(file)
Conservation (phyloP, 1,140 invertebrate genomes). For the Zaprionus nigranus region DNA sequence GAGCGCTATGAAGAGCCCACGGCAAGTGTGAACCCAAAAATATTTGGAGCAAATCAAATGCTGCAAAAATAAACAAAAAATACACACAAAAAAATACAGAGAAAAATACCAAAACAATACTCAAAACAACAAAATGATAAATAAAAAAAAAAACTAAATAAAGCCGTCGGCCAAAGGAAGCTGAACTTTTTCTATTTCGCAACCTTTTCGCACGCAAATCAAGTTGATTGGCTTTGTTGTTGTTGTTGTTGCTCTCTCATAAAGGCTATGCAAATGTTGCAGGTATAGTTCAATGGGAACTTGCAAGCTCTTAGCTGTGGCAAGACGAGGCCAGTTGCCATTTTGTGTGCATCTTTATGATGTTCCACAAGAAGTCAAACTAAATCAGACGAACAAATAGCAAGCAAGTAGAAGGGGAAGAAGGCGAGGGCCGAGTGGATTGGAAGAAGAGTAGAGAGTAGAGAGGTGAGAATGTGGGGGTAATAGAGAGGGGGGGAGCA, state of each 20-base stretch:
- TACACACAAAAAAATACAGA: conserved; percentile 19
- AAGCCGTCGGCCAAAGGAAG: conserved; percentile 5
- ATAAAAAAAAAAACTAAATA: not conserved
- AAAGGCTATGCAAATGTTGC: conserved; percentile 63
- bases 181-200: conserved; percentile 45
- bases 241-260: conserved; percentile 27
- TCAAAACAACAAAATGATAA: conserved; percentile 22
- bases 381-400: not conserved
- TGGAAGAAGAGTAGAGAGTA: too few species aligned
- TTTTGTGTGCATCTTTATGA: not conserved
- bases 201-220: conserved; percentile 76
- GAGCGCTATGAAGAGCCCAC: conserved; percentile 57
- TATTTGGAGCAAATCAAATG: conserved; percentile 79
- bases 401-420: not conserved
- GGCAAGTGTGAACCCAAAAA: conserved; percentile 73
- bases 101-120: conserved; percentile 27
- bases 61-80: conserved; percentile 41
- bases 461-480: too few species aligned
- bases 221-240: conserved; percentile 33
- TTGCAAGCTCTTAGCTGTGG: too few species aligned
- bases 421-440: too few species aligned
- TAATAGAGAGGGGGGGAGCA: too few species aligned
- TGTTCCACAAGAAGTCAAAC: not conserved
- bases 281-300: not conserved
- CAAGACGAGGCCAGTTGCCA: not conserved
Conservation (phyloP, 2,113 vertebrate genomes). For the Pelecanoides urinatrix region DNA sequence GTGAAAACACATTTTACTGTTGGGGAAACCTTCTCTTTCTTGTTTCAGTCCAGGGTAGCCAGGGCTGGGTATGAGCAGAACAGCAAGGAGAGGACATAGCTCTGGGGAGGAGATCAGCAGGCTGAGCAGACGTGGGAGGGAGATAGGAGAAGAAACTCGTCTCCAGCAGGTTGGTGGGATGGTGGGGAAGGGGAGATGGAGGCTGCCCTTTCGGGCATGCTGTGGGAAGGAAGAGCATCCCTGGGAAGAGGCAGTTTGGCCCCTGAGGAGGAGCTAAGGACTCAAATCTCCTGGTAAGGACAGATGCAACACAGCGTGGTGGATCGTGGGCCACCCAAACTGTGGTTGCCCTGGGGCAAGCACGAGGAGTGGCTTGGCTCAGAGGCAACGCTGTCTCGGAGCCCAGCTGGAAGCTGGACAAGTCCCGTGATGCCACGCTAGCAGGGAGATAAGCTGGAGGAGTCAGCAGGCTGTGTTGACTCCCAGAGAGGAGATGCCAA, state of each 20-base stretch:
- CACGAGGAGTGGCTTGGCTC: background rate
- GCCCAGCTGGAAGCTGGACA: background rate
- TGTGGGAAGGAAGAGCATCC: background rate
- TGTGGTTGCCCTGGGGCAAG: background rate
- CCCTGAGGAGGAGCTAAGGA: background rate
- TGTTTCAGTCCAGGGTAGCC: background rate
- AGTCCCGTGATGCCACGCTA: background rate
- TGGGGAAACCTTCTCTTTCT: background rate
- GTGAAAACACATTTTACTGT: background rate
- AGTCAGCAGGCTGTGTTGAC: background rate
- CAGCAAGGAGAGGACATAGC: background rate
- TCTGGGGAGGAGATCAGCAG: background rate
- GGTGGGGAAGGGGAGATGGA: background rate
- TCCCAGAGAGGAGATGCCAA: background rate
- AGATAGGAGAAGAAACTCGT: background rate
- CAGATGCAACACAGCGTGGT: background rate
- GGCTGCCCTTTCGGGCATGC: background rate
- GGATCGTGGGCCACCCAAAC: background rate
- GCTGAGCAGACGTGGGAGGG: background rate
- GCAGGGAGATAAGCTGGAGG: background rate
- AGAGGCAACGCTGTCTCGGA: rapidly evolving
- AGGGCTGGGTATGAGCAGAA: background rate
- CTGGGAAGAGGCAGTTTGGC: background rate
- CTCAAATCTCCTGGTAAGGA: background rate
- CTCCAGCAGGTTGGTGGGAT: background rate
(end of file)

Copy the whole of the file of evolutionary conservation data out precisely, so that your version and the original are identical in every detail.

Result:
Conservation (phyloP, 1,140 invertebrate genomes). For the Zaprionus nigranus region DNA sequence GAGCGCTATGAAGAGCCCACGGCAAGTGTGAACCCAAAAATATTTGGAGCAAATCAAATGCTGCAAAAATAAACAAAAAATACACACAAAAAAATACAGAGAAAAATACCAAAACAATACTCAAAACAACAAAATGATAAATAAAAAAAAAAACTAAATAAAGCCGTCGGCCAAAGGAAGCTGAACTTTTTCTATTTCGCAACCTTTTCGCACGCAAATCAAGTTGATTGGCTTTGTTGTTGTTGTTGTTGCTCTCTCATAAAGGCTATGCAAATGTTGCAGGTATAGTTCAATGGGAACTTGCAAGCTCTTAGCTGTGGCAAGACGAGGCCAGTTGCCATTTTGTGTGCATCTTTATGATGTTCCACAAGAAGTCAAACTAAATCAGACGAACAAATAGCAAGCAAGTAGAAGGGGAAGAAGGCGAGGGCCGAGTGGATTGGAAGAAGAGTAGAGAGTAGAGAGGTGAGAATGTGGGGGTAATAGAGAGGGGGGGAGCA, state of each 20-base stretch:
- TACACACAAAAAAATACAGA: conserved; percentile 19
- AAGCCGTCGGCCAAAGGAAG: conserved; percentile 5
- ATAAAAAAAAAAACTAAATA: not conserved
- AAAGGCTATGCAAATGTTGC: conserved; percentile 63
- bases 181-200: conserved; percentile 45
- bases 241-260: conserved; percentile 27
- TCAAAACAACAAAATGATAA: conserved; percentile 22
- bases 381-400: not conserved
- TGGAAGAAGAGTAGAGAGTA: too few species aligned
- TTTTGTGTGCATCTTTATGA: not conserved
- bases 201-220: conserved; percentile 76
- GAGCGCTATGAAGAGCCCAC: conserved; percentile 57
- TATTTGGAGCAAATCAAATG: conserved; percentile 79
- bases 401-420: not conserved
- GGCAAGTGTGAACCCAAAAA: conserved; percentile 73
- bases 101-120: conserved; percentile 27
- bases 61-80: conserved; percentile 41
- bases 461-480: too few species aligned
- bases 221-240: conserved; percentile 33
- TTGCAAGCTCTTAGCTGTGG: too few species aligned
- bases 421-440: too few species aligned
- TAATAGAGAGGGGGGGAGCA: too few species aligned
- TGTTCCACAAGAAGTCAAAC: not conserved
- bases 281-300: not conserved
- CAAGACGAGGCCAGTTGCCA: not conserved
Conservation (phyloP, 2,113 vertebrate genomes). For the Pelecanoides urinatrix region DNA sequence GTGAAAACACATTTTACTGTTGGGGAAACCTTCTCTTTCTTGTTTCAGTCCAGGGTAGCCAGGGCTGGGTATGAGCAGAACAGCAAGGAGAGGACATAGCTCTGGGGAGGAGATCAGCAGGCTGAGCAGACGTGGGAGGGAGATAGGAGAAGAAACTCGTCTCCAGCAGGTTGGTGGGATGGTGGGGAAGGGGAGATGGAGGCTGCCCTTTCGGGCATGCTGTGGGAAGGAAGAGCATCCCTGGGAAGAGGCAGTTTGGCCCCTGAGGAGGAGCTAAGGACTCAAATCTCCTGGTAAGGACAGATGCAACACAGCGTGGTGGATCGTGGGCCACCCAAACTGTGGTTGCCCTGGGGCAAGCACGAGGAGTGGCTTGGCTCAGAGGCAACGCTGTCTCGGAGCCCAGCTGGAAGCTGGACAAGTCCCGTGATGCCACGCTAGCAGGGAGATAAGCTGGAGGAGTCAGCAGGCTGTGTTGACTCCCAGAGAGGAGATGCCAA, state of each 20-base stretch:
- CACGAGGAGTGGCTTGGCTC: background rate
- GCCCAGCTGGAAGCTGGACA: background rate
- TGTGGGAAGGAAGAGCATCC: background rate
- TGTGGTTGCCCTGGGGCAAG: background rate
- CCCTGAGGAGGAGCTAAGGA: background rate
- TGTTTCAGTCCAGGGTAGCC: background rate
- AGTCCCGTGATGCCACGCTA: background rate
- TGGGGAAACCTTCTCTTTCT: background rate
- GTGAAAACACATTTTACTGT: background rate
- AGTCAGCAGGCTGTGTTGAC: background rate
- CAGCAAGGAGAGGACATAGC: background rate
- TCTGGGGAGGAGATCAGCAG: background rate
- GGTGGGGAAGGGGAGATGGA: background rate
- TCCCAGAGAGGAGATGCCAA: background rate
- AGATAGGAGAAGAAACTCGT: background rate
- CAGATGCAACACAGCGTGGT: background rate
- GGCTGCCCTTTCGGGCATGC: background rate
- GGATCGTGGGCCACCCAAAC: background rate
- GCTGAGCAGACGTGGGAGGG: background rate
- GCAGGGAGATAAGCTGGAGG: background rate
- AGAGGCAACGCTGTCTCGGA: rapidly evolving
- AGGGCTGGGTATGAGCAGAA: background rate
- CTGGGAAGAGGCAGTTTGGC: background rate
- CTCAAATCTCCTGGTAAGGA: background rate
- CTCCAGCAGGTTGGTGGGAT: background rate